How Does Hester Prynne Keep Pearl

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Hester Prynne has committed adultery with Dimmesdale while her husband was overseas. The result of this crime is the daughter named Pearl, who is the quite opposite of a pearl. Hester and Pearl live in an isolated cottage on the outside of Boston. The governor is trying to decide whether Hester is a good mother or not, and if she should be allowed to keep Pearl or not. Hester is not a good mother, for she is not an appropriate role model for Pearl. Also she doesn't reprimand Pearl for her inexcusable actions. Hester should be allowed to keep Pearl since it was her choice to have sex with Reverend Dimmesdale and she needs to deal with the consequences. Pearl does not have the mentor and exposure a child needs to succeed. In chapter 6, Hawthorne describes Pearl's reaction to people “She saw the children of the settlement.... Pearl saw, but never sought to make acquaintance. If spoken to, she would not…show more content…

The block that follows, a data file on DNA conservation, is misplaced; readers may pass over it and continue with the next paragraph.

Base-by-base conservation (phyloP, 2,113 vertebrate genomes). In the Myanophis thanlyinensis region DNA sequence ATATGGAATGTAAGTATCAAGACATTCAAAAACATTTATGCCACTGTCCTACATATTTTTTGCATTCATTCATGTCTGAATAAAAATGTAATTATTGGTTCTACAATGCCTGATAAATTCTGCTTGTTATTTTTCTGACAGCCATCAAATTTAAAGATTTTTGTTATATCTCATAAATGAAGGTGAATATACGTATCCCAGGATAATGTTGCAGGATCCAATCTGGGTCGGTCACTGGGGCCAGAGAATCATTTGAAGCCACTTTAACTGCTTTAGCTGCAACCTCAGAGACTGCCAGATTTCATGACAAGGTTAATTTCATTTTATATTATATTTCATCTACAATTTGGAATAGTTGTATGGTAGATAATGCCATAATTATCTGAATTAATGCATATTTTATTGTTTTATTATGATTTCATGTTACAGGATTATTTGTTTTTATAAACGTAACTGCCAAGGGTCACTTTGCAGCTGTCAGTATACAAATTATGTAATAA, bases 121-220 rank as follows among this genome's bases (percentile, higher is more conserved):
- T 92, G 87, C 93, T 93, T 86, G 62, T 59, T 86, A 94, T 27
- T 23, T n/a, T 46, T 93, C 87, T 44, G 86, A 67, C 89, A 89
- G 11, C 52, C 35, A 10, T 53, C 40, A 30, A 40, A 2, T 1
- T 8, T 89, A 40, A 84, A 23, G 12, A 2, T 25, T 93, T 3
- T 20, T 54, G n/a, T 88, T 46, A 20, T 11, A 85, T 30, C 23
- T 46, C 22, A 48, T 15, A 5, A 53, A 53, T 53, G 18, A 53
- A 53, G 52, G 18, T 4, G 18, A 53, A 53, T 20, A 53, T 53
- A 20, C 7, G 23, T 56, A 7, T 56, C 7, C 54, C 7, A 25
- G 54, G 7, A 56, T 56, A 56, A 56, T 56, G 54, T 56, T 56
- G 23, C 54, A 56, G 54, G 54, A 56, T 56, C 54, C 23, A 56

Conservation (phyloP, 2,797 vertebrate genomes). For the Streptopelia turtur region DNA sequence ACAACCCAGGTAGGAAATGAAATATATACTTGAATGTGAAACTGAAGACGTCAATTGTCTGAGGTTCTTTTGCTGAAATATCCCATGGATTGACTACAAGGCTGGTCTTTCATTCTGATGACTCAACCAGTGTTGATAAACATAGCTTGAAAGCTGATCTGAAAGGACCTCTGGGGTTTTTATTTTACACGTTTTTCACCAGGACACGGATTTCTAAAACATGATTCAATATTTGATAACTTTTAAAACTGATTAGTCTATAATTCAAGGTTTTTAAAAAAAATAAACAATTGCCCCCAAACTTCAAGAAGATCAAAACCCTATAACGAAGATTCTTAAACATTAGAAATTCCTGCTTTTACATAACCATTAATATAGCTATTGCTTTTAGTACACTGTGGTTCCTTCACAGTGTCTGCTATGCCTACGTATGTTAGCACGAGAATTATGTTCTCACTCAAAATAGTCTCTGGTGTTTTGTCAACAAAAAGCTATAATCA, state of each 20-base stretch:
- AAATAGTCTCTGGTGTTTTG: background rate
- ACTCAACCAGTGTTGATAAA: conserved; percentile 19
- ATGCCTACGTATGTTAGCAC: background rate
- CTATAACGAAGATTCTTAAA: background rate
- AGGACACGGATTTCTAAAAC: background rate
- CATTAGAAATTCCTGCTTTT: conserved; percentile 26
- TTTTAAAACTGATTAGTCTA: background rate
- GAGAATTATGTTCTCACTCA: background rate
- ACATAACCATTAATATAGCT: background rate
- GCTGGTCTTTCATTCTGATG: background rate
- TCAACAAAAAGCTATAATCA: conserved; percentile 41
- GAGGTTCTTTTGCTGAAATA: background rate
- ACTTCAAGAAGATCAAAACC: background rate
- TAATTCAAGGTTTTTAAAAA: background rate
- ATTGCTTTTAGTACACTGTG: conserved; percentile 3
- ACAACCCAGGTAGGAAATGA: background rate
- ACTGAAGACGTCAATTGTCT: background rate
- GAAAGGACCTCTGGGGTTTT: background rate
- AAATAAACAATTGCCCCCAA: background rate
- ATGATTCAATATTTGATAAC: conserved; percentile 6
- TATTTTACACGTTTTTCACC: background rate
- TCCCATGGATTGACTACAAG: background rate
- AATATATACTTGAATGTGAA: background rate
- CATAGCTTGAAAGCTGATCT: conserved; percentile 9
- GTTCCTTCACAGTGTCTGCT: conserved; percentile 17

In chapter 7, again the community and Hester and Pearl meet, “Pearl, who was a dauntless child, after frowning, stamping her foot, and shaking her little hand in a variety of threatening gestures, suddenly made a rush at the knot of her enemies, and put them all to flight.” After this occurs, Hester implements no kind of discipline for her tantrum. If Pearl never gets yelled at for tantrums or flinging rocks, she will continue to do it because she thinks it is “okay.” This behavior was not appropriate then, in 1642, 1850, or today in 2015. Behavior like this will not stop at temper tantrums, it will get worse as Pearl gets older, so Hester needs to enforce discipline soon than later. Hester needs to show her authority over Pearl, and scold her for such behavior. “Being too strict hurts a child” the opposition may say. Yet there is a distinct difference between being too strict and keeping your child under control. Hester has no control over Pearl and needs to gain respect from
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